Recent field work at the Deseadan (late Oligocene) locality of Quebrada Fiera (Mendoza Province, Argentina) has provided new fossil remains that greatly increased the faunal assemblage of this site. A good number of specimens correspond to the Family Archaeohyracidae (Notoungulata) and are presented in this paper. Most of them are recognized as a unique taxon, corresponding to the genus Archaeohyrax, characterized by the presence of a strong, shallow, wide sulcus on the labial side of the talonid of m3. At specific level, it is identified with the species A. suniensis previously recognized at Salla (Bolivia). Specimens with different tooth wear degree show an intraspecific variation in occlusal morphology comparable to that observed among the Bolivian material. In addition to A. suniensis, an isolated p2 is tentatively related to Archaeotypotherium, due to their hypsodont but rooted condition and larger size. Two other isolated lower molars from this site had been previously related to this genus but they are comparable to the new specimens ascribed to Archaeohyrax. The identification of Archaeotypotherium is not well supported at present, but if later confirmed, it would increase the temporal distribution of the genus, so far recorded in Tinguirirican (early Oligocene) localities of Chile and Argentina. The recognition of A. suniensis in Quebrada Fiera establishes a greater affinity with the lower latitude Deseadan fauna of Salla than with that from Patagonia, where the genus is represented by A. patagonicus. Other faunal elements from Quebrada Fiera, however, do not support this affinity with Bolivia. Xenarthrans or some marsupials are equivalent to those from Patagonia, while other taxa such as the recently described notohippid or a rare, tiny metatheria are at present exclusive for Mendoza. The increasing knowledge of the Quebrada Fiera assemblage contributes to a better understanding of the paleogeographic scenario of Southern South America during late Oligocene. © 2010 The Paleontological Society.

Branham Jr. R.L.,Instituto Argentino Of Nivologia
Revista Mexicana de Astronomia y Astrofisica | Year: 2013

New orbits are calculated for Comets Humason (C/1960 M1) and Bowell (C/1980 E1). Humason's orbit is based on 34 observation made over 348 days and Bowell's on 203 observations made over nearly eight years. Both comets have hyperbolic orbits. Backwards integrations indicate that both comets had originally highly elliptical orbits which changed to hyperbolas by the injection of energy from the Solar System. Given that both of their perihelions are more than 3 AU from the Sun, the possibility of nongravitational forces is remote. For Comet Secchi (C/1853 E1), however, the orbit is hyperbolic at more than 100000 AU from the Sun and with no indication of nongravitational forces. If the orbit is a hyperbola at that distance, could the comet's origin not be from beyond the Oort cloud?. © Copyright 2013: Instituto de Astronomía, Universidad Nacional Autónoma de México.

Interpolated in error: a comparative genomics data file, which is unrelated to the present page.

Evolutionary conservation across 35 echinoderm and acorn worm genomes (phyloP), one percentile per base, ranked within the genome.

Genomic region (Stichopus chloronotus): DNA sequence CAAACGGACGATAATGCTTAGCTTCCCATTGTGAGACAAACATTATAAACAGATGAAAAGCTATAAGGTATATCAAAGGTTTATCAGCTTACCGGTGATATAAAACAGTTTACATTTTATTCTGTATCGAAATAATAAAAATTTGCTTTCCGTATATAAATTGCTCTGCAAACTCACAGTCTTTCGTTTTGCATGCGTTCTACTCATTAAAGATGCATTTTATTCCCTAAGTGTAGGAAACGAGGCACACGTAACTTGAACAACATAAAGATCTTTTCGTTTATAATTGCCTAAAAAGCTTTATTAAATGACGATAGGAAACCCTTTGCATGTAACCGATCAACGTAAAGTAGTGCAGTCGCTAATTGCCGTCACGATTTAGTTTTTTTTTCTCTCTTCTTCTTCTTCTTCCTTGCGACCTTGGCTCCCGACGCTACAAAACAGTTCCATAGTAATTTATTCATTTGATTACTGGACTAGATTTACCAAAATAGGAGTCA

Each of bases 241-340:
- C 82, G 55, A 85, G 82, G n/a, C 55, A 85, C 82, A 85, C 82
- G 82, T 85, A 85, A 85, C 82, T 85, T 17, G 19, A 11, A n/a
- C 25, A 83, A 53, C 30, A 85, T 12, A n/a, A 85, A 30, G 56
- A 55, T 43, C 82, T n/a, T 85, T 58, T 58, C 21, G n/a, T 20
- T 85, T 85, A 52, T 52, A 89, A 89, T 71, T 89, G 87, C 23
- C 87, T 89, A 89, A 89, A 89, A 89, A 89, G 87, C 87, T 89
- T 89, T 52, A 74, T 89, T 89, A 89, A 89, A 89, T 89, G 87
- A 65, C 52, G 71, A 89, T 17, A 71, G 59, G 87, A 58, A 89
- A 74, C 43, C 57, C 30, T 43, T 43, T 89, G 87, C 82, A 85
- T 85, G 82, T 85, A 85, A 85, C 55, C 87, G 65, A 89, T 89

This paper presents a taphonomic study of vertebrate fossils from the Loncoche Formation (late Campanian-early Maastrichtian) found in the Calmu-Co area in Mendoza, Argentina. Four environmental stages were recognized in this site, (1) saline lacustrine systems; (2) fluvial systems; (3) deltaic systems; (4) shallow fluvial and lacustrine systems. The vertebrates found in the deltaic environment comprise disarticulated parautochthonous-allochthonous concentrations (taphofacies 1) of fishes (Chondrichthyes, Teleostei, Lepisosteidae and Ceratodontidae), turtles (Chelidae), dinosaurs (Titanosauria) and plesiosaurs (Plesiosauria). The disarticulated and fragmentary feature of these mixed concentrations (terrestrial, freshwater, marine) suggest a mixture of remains from littoral environments and fluvial systems. The above interpretation is based on the taphonomic attributes of these concentrations, which showed a high degree of weathering, abrasion and time-averaging. On the other hand, disarticulated parautochthonous concentrations (taphofacies 2) of dinosaurs were registered in the fluvial environment. These remains showed processes of fragmentation and abrasion due to hydraulic transport. Fossil-diagenetic processes include events of permineralization and cementation of vascular canals and fractures, phenomena of deformation and lithostatic compression. These evidences indicate that the Atlantic marine ingression (Maastrichtian-Paleocene) which covered northern Patagonia, spread until Calmu-Co, in the western Neuqudn Basin.

Branham Jr. R.L.,Instituto Argentino Of Nivologia
Revista Mexicana de Astronomia y Astrofisica | Year: 2014

A new orbit is calculated for Comet C/1861 J1 (Great comet of 1861) to replace Kreutz's orbit of 1880. The orbit is based upon 2,362 observations, 1,198 in right ascension and 1,164 in declination, made between May of 1861 and March of 1862. The comet's period of 364.96 ± 0.51 yr differs significantly from Kreutz's period of 409 yr. This orbit is linked with one calculated from 5 observations made in the Far East in 1500, possibly of the Great comet, by imposing boundary conditions on the differential equations of motion. The linked orbit indicates a period of 361.3 yr. This increases the probability that the Great comet is indeed the comet observed in 1500. Although the residuals are relatively random (16.0% probability of randomness), post-perihelion residuals are less random indicating possible deviations from Keplerian motion such as systematics error or nongravitational forces.